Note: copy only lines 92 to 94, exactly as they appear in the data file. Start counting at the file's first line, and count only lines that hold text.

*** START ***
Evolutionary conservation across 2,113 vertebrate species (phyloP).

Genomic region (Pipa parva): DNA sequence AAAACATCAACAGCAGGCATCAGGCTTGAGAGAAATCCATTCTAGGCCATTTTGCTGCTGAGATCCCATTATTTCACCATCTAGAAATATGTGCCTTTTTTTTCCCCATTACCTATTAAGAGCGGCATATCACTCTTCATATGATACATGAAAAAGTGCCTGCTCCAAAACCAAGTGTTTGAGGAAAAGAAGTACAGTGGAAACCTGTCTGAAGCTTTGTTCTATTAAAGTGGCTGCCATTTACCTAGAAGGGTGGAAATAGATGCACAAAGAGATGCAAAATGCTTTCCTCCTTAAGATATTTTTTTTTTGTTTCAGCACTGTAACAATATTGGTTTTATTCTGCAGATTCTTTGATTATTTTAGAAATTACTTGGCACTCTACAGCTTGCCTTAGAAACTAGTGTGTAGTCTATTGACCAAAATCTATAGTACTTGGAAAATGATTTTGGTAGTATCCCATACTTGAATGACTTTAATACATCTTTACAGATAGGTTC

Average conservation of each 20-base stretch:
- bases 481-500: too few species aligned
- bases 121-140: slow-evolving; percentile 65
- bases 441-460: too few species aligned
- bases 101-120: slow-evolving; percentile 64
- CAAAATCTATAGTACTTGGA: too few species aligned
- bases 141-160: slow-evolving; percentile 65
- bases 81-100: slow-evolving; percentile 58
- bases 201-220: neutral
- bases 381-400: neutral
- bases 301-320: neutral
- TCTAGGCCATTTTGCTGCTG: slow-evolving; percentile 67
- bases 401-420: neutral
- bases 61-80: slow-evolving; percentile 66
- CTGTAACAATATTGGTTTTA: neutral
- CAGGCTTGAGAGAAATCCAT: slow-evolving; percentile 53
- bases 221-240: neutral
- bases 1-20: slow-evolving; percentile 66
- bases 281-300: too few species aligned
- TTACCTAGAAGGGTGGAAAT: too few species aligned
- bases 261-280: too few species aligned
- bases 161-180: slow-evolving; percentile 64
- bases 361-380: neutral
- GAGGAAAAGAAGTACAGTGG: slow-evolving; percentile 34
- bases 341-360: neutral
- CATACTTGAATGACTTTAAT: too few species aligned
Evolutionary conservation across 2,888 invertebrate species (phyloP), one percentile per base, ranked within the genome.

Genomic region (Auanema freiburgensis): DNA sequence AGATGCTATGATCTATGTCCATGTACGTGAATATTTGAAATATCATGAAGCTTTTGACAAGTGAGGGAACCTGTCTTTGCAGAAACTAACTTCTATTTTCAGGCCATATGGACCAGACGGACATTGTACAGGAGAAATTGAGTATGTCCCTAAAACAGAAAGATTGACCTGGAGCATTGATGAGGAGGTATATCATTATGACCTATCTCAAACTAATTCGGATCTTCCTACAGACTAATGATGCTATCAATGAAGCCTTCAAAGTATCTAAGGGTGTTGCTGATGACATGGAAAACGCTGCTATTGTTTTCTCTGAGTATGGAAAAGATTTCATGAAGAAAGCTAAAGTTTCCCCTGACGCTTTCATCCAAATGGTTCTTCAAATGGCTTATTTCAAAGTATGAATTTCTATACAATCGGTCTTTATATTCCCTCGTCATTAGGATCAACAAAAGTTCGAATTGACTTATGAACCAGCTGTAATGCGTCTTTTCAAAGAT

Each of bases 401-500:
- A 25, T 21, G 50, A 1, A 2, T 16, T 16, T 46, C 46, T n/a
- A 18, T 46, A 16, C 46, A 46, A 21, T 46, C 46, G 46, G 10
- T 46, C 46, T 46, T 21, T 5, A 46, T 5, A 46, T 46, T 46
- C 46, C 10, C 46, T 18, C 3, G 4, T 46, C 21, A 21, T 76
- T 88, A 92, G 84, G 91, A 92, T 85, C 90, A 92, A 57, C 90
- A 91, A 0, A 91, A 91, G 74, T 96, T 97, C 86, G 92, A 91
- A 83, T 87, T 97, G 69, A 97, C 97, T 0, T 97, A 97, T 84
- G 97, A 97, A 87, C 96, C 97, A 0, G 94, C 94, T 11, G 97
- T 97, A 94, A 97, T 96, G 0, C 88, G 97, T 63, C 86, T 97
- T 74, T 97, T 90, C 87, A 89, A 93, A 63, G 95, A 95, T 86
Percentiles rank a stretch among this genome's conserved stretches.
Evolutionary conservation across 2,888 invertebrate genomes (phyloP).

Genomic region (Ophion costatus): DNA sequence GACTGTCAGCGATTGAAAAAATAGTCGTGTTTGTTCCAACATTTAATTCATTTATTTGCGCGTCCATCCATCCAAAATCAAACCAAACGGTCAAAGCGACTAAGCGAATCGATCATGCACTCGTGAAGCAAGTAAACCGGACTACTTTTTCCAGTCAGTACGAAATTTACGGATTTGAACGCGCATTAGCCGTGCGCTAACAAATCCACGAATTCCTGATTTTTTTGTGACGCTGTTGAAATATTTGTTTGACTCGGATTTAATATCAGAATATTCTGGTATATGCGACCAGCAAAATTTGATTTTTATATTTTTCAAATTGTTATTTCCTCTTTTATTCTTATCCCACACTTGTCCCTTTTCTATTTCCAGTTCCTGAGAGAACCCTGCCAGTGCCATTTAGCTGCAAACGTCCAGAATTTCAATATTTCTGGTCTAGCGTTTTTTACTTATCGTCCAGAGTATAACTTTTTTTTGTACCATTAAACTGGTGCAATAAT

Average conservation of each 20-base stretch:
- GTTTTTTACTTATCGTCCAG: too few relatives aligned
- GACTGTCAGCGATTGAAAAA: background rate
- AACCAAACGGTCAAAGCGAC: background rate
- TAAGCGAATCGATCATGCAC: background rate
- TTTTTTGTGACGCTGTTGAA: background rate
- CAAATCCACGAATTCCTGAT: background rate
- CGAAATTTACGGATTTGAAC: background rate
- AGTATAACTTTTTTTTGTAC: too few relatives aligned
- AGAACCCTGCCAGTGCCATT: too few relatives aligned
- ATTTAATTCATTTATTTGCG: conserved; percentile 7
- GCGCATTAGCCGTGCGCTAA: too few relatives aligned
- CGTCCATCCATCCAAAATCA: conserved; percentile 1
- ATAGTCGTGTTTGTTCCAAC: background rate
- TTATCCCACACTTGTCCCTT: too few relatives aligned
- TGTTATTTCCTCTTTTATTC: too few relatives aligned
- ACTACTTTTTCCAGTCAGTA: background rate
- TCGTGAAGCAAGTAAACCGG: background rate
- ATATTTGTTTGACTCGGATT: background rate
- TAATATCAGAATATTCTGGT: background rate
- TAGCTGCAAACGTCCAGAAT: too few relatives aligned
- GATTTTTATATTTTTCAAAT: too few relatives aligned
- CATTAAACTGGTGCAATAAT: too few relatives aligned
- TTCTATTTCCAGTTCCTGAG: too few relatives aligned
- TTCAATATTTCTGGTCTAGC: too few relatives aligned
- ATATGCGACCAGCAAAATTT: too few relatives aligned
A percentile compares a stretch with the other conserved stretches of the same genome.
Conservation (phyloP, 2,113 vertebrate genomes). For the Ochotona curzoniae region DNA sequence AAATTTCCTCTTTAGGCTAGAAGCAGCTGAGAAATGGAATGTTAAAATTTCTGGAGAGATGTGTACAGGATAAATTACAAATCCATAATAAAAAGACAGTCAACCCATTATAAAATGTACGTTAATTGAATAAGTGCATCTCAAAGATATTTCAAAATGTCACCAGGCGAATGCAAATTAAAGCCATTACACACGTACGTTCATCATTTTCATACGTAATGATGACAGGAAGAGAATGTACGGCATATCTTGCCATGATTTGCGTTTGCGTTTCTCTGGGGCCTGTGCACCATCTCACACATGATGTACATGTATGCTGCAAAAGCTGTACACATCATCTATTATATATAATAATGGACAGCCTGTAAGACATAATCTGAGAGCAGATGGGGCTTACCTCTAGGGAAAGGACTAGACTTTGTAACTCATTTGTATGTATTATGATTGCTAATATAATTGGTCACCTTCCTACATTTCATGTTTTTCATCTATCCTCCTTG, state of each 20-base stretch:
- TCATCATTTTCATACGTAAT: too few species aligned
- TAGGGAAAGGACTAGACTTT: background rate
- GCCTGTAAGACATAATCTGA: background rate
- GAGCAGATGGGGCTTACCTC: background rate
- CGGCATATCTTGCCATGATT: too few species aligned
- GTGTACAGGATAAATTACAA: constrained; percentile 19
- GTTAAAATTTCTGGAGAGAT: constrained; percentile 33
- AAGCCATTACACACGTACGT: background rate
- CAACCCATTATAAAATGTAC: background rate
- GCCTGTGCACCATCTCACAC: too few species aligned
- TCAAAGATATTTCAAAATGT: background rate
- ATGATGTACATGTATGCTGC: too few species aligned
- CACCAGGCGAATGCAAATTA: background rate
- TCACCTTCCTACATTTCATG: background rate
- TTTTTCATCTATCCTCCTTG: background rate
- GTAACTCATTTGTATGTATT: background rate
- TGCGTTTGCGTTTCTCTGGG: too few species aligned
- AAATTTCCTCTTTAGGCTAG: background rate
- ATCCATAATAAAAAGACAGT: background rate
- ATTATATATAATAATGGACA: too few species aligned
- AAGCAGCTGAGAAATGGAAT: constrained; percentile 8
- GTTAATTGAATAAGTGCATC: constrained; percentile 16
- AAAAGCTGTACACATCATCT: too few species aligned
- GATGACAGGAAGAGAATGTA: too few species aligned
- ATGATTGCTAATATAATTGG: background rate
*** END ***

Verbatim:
- ATTATATATAATAATGGACA: too few species aligned
- AAGCAGCTGAGAAATGGAAT: constrained; percentile 8
- GTTAATTGAATAAGTGCATC: constrained; percentile 16